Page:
If there’s been one aspect of teaching that’s gotten much more difficult for me these past three months, though, it’s the whole leading-by-example dynamic. Whether consciously or not, students look to their teachers for how to comport themselves in (and sometimes out of) the classroom, so it’s important for us teachers to model the behaviours that we hope to get from our students while we’re teaching them. (I certainly had enough teachers who were huge hypocrites in this area when I was younger.) Although I don’t directly encourage political activism (as important as I believe it is, that is just a belief of mine, and I owe it to my students to respect whatever they deem to be important in their lives), I do encourage them, when they can, to stand up for what they believe in — political or otherwise — because the whole point of education is to learn the tools that you need to transform your life, and if you never use those tools (or, for some reason or another, never learn them), then there’s not much of a point in getting an education.
Right now, though, standing up for everything that I believe in would be next to impossible, simply because there’s too much going on at this moment in American history for me to able to effectively respond to it all; like a lot of people, I firmly believe that this is a deliberate tactic being implemented by those in power now, to complicate the ability of their opponents to mount a cogent resistance. More than that, though, I’m still experiencing a great deal of fear about what’s going on right now, and that has played more than a small part in my recent reticence. I know that I’m far from alone in that regard — even for those who like the new administration and its Congressional allies, the large displays of public opposition these past ten days must be unsettling — but both as a teacher, and as a private citizen, I feel an obligation to lead, and I’m not sure that I’ve lived up to that obligation these past three months.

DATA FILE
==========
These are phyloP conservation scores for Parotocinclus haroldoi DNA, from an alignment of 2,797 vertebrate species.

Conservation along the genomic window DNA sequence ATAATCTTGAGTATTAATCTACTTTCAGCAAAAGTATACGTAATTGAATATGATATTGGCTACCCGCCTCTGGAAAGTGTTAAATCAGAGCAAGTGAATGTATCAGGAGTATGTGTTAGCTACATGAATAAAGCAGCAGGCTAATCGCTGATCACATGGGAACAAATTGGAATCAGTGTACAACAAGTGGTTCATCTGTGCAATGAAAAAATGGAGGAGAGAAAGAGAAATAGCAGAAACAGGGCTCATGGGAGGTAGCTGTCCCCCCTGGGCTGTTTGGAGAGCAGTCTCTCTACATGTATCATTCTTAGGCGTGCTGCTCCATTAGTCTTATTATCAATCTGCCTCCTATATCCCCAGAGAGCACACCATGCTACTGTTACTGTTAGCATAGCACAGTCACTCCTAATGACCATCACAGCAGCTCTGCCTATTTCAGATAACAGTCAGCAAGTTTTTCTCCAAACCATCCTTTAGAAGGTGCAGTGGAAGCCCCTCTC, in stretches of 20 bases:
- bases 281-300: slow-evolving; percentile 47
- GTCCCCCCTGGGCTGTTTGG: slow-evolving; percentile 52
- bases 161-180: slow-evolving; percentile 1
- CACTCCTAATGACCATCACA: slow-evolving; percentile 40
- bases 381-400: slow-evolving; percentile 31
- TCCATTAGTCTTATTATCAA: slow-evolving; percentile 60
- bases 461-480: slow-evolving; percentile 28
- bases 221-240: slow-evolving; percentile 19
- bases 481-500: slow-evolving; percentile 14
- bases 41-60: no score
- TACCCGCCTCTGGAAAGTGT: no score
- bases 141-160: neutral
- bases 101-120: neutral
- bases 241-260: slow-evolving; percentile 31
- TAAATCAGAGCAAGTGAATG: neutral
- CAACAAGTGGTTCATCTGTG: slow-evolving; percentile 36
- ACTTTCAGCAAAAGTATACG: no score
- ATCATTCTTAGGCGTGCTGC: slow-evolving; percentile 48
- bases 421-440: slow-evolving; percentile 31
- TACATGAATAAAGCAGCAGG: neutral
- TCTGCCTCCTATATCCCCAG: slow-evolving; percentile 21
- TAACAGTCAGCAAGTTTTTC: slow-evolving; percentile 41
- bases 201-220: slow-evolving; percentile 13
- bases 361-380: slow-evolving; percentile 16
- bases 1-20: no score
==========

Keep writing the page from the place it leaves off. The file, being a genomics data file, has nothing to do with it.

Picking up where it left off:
As I remind my students, though, courage is not the absence of fear, but rather the willingness to fight through your fear and do what needs to be done. I truly believe that only fools are always fearless, and if fair-minded people still exist in this country then I believe that they would agree that we all have lots of good reasons to be fearful right now. Being courageous doesn’t exactly come that easily to me — I’d always thought that Mom’s passing would have the opposite effect on me, since I wouldn’t need to concern myself with her worrying about me any longer, but I was wrong about that — but I know that I need to turn that around as soon as I can.
I still need to prioritize here, so a lot of my efforts will be focused on the issues that most directly impact me personally and professionally. Even within that narrow scope, though, there’s a lot for me to talk about, from arts funding to the upcoming battles over education. I’m kind of leery about doing anything that will cost me friends on social media, especially because I need as much free advertising for my novel as I can get right now; like I said, though, it’s time for me to summon my courage and get back to being a political creature again. This may end up being one of the biggest mistakes of my life — I know that I’ve got far more bad times than good times awaiting me in the coming weeks — but I’ve got a job to do here, and it’s time for me to get back to it.